A post shared by Attica Restaurant Melbourne (@atticamelbourne) on

Meanwhile, Essendon burger joint Dribbles is handing out four free meals each week to people who've lost their jobs as a result of the pandemic. It's currently taking nominations for the freebies via its Facebook and Instagram.

Newly-hatched non-profit event organisation The Issue X has made a mission to shed honest light on the issues and obstacles faced by the hospitality industry. And in these troubled times, it's turned its attentions to our city's hard-hit hospo staff, especially those on temporary visas who can't bank on any government support. The Issue X team knocked up a heap of nightly meals for those in need.

And Brunswick's Viet-inspired restaurant Shop Bao Ngoc is giving back to its hard-hit hospo community by offering up a nightly changing meat-free dish, available for contactless delivery within three kilometres of the venue. The crew's encouraging a $10 donation for the meals — think, tofu pad thai and vegetable shepherd's pie — but say no one will be turned away for lack of funds. You can even pay it forward by donating money towards someone's future feed.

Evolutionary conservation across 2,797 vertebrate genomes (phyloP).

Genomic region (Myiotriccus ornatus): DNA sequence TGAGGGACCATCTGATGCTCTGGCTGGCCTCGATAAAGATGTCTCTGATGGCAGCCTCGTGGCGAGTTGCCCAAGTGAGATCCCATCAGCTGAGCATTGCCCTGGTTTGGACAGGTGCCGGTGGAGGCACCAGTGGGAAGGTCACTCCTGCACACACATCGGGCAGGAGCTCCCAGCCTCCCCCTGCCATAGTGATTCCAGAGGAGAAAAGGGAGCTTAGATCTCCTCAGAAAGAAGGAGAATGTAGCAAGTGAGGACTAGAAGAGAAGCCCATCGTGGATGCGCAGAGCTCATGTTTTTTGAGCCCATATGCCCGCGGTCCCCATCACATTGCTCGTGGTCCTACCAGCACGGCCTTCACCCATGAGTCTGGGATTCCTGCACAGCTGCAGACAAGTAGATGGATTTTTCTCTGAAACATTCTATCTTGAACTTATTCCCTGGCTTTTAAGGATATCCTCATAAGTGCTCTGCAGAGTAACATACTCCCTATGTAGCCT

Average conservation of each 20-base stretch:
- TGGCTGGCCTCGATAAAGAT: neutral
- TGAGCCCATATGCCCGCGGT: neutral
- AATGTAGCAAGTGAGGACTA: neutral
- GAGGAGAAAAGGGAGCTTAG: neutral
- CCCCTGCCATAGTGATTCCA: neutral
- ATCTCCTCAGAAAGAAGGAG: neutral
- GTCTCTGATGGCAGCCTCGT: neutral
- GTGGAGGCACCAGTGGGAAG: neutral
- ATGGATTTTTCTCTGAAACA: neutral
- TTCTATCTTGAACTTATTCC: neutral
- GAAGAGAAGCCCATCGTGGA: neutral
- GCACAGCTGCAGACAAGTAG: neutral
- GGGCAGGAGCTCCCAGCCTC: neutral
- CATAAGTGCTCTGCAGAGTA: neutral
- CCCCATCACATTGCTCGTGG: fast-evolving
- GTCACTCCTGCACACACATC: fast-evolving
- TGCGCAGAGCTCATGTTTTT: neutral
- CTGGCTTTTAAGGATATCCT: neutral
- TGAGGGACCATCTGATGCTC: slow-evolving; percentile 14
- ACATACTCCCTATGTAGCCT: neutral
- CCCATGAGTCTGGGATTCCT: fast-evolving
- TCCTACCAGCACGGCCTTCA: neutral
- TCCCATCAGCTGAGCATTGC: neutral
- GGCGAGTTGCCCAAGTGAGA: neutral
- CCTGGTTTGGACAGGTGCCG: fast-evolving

Check out this poster our good egg of a brother drew for us!

Posted by SHOP BAO NGOC on Wednesday, 25 March 2020

In the Brisbane suburb of Annerley, South Indian restaurant Sankalp is lending a hand by cooking up a swag of free vegetarian meals each Monday, Tuesday and Wednesday. The dishes are on offer to international students and any locals in need, to collect from the restaurant between 6.30pm and 8.30pm.

Having pivoted its business in response to new public health regulations, Gold Coast eatery The Henchman is now operating as both a takeaway restaurant and food store. For as long as is possible, the owners are inviting anyone feeling the pinch to pop by and fill a bag with pantry supplies, on the house.

And on the Sunshine Coast, a group of Noosa Junction venues have joined forces on a mission to support both their local hospo community and international students staying in the region. Together, eateries including Pasta Pronto, Bombetta and Moto are serving a stack of free breakfasts, lunches and dinners, across a range of daily offers.

If and when you do decide to head out to get food, remember to follow the Australian Government Department of Health's social distancing guidelines.

cp-line

Know of any other restaurants, cafes or bars doing their bit to help the community? Let us know at hello@concreteplayground.com.

Published on April 23, 2020 by Libby Curran